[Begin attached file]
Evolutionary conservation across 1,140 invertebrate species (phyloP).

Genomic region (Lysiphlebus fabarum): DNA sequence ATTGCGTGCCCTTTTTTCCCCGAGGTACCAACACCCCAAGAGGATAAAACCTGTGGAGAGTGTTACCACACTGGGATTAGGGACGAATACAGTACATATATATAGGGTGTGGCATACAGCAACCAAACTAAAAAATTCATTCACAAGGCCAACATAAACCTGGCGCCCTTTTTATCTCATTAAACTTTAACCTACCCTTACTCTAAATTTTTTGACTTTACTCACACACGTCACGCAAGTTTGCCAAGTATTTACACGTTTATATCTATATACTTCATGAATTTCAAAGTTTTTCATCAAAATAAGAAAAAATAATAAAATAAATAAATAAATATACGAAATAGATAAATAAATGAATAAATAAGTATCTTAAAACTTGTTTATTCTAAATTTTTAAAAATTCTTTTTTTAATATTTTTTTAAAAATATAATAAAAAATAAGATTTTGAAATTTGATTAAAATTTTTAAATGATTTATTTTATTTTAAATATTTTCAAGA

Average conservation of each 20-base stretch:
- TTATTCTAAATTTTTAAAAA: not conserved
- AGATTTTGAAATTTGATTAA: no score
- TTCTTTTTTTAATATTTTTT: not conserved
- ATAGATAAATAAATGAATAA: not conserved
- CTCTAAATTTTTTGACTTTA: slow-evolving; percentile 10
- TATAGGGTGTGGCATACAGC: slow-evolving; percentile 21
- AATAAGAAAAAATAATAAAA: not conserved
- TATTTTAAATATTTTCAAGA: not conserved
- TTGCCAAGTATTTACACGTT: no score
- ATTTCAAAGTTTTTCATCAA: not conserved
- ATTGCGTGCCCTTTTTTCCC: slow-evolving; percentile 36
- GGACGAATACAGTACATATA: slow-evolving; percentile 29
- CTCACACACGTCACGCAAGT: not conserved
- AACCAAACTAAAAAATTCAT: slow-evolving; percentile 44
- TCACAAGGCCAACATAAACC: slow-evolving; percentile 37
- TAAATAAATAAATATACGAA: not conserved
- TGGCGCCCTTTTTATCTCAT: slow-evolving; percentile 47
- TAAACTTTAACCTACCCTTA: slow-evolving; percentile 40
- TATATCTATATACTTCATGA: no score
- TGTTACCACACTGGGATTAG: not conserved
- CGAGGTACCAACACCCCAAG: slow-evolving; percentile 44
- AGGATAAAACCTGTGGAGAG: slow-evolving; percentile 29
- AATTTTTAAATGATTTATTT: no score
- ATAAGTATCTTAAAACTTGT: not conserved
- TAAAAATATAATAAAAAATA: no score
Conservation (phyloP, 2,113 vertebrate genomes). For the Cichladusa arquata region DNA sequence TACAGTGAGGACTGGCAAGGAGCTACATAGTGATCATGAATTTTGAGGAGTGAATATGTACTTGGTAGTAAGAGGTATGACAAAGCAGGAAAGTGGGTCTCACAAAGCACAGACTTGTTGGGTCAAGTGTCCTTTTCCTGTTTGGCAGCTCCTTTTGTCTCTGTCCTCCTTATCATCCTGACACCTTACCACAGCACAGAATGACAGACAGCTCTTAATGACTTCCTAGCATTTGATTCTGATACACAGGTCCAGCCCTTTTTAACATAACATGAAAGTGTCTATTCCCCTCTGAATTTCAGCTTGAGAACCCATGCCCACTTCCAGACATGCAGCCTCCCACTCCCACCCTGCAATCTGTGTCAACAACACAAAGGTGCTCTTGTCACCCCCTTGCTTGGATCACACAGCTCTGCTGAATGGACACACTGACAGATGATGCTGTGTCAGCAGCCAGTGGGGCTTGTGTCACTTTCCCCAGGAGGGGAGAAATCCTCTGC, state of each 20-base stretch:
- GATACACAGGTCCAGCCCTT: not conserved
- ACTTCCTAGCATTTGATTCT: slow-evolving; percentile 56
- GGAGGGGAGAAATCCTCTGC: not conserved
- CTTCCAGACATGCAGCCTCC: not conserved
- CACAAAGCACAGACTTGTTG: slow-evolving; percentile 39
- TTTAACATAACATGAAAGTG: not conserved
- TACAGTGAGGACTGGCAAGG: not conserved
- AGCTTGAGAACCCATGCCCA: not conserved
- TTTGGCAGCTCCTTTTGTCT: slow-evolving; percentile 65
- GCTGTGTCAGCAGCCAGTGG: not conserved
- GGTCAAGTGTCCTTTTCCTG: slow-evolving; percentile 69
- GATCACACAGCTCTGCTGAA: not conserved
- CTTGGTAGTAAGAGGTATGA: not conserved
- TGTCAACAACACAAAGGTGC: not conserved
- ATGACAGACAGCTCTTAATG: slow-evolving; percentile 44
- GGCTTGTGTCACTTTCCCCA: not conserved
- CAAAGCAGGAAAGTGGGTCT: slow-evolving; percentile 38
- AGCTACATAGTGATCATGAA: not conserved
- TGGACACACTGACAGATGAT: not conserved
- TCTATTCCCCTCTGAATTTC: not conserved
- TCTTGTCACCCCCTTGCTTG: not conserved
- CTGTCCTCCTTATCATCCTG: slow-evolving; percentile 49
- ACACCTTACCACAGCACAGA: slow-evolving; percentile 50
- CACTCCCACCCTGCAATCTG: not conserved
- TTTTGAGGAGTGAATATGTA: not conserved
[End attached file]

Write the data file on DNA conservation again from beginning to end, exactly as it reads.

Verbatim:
Evolutionary conservation across 1,140 invertebrate species (phyloP).

Genomic region (Lysiphlebus fabarum): DNA sequence ATTGCGTGCCCTTTTTTCCCCGAGGTACCAACACCCCAAGAGGATAAAACCTGTGGAGAGTGTTACCACACTGGGATTAGGGACGAATACAGTACATATATATAGGGTGTGGCATACAGCAACCAAACTAAAAAATTCATTCACAAGGCCAACATAAACCTGGCGCCCTTTTTATCTCATTAAACTTTAACCTACCCTTACTCTAAATTTTTTGACTTTACTCACACACGTCACGCAAGTTTGCCAAGTATTTACACGTTTATATCTATATACTTCATGAATTTCAAAGTTTTTCATCAAAATAAGAAAAAATAATAAAATAAATAAATAAATATACGAAATAGATAAATAAATGAATAAATAAGTATCTTAAAACTTGTTTATTCTAAATTTTTAAAAATTCTTTTTTTAATATTTTTTTAAAAATATAATAAAAAATAAGATTTTGAAATTTGATTAAAATTTTTAAATGATTTATTTTATTTTAAATATTTTCAAGA

Average conservation of each 20-base stretch:
- TTATTCTAAATTTTTAAAAA: not conserved
- AGATTTTGAAATTTGATTAA: no score
- TTCTTTTTTTAATATTTTTT: not conserved
- ATAGATAAATAAATGAATAA: not conserved
- CTCTAAATTTTTTGACTTTA: slow-evolving; percentile 10
- TATAGGGTGTGGCATACAGC: slow-evolving; percentile 21
- AATAAGAAAAAATAATAAAA: not conserved
- TATTTTAAATATTTTCAAGA: not conserved
- TTGCCAAGTATTTACACGTT: no score
- ATTTCAAAGTTTTTCATCAA: not conserved
- ATTGCGTGCCCTTTTTTCCC: slow-evolving; percentile 36
- GGACGAATACAGTACATATA: slow-evolving; percentile 29
- CTCACACACGTCACGCAAGT: not conserved
- AACCAAACTAAAAAATTCAT: slow-evolving; percentile 44
- TCACAAGGCCAACATAAACC: slow-evolving; percentile 37
- TAAATAAATAAATATACGAA: not conserved
- TGGCGCCCTTTTTATCTCAT: slow-evolving; percentile 47
- TAAACTTTAACCTACCCTTA: slow-evolving; percentile 40
- TATATCTATATACTTCATGA: no score
- TGTTACCACACTGGGATTAG: not conserved
- CGAGGTACCAACACCCCAAG: slow-evolving; percentile 44
- AGGATAAAACCTGTGGAGAG: slow-evolving; percentile 29
- AATTTTTAAATGATTTATTT: no score
- ATAAGTATCTTAAAACTTGT: not conserved
- TAAAAATATAATAAAAAATA: no score
Conservation (phyloP, 2,113 vertebrate genomes). For the Cichladusa arquata region DNA sequence TACAGTGAGGACTGGCAAGGAGCTACATAGTGATCATGAATTTTGAGGAGTGAATATGTACTTGGTAGTAAGAGGTATGACAAAGCAGGAAAGTGGGTCTCACAAAGCACAGACTTGTTGGGTCAAGTGTCCTTTTCCTGTTTGGCAGCTCCTTTTGTCTCTGTCCTCCTTATCATCCTGACACCTTACCACAGCACAGAATGACAGACAGCTCTTAATGACTTCCTAGCATTTGATTCTGATACACAGGTCCAGCCCTTTTTAACATAACATGAAAGTGTCTATTCCCCTCTGAATTTCAGCTTGAGAACCCATGCCCACTTCCAGACATGCAGCCTCCCACTCCCACCCTGCAATCTGTGTCAACAACACAAAGGTGCTCTTGTCACCCCCTTGCTTGGATCACACAGCTCTGCTGAATGGACACACTGACAGATGATGCTGTGTCAGCAGCCAGTGGGGCTTGTGTCACTTTCCCCAGGAGGGGAGAAATCCTCTGC, state of each 20-base stretch:
- GATACACAGGTCCAGCCCTT: not conserved
- ACTTCCTAGCATTTGATTCT: slow-evolving; percentile 56
- GGAGGGGAGAAATCCTCTGC: not conserved
- CTTCCAGACATGCAGCCTCC: not conserved
- CACAAAGCACAGACTTGTTG: slow-evolving; percentile 39
- TTTAACATAACATGAAAGTG: not conserved
- TACAGTGAGGACTGGCAAGG: not conserved
- AGCTTGAGAACCCATGCCCA: not conserved
- TTTGGCAGCTCCTTTTGTCT: slow-evolving; percentile 65
- GCTGTGTCAGCAGCCAGTGG: not conserved
- GGTCAAGTGTCCTTTTCCTG: slow-evolving; percentile 69
- GATCACACAGCTCTGCTGAA: not conserved
- CTTGGTAGTAAGAGGTATGA: not conserved
- TGTCAACAACACAAAGGTGC: not conserved
- ATGACAGACAGCTCTTAATG: slow-evolving; percentile 44
- GGCTTGTGTCACTTTCCCCA: not conserved
- CAAAGCAGGAAAGTGGGTCT: slow-evolving; percentile 38
- AGCTACATAGTGATCATGAA: not conserved
- TGGACACACTGACAGATGAT: not conserved
- TCTATTCCCCTCTGAATTTC: not conserved
- TCTTGTCACCCCCTTGCTTG: not conserved
- CTGTCCTCCTTATCATCCTG: slow-evolving; percentile 49
- ACACCTTACCACAGCACAGA: slow-evolving; percentile 50
- CACTCCCACCCTGCAATCTG: not conserved
- TTTTGAGGAGTGAATATGTA: not conserved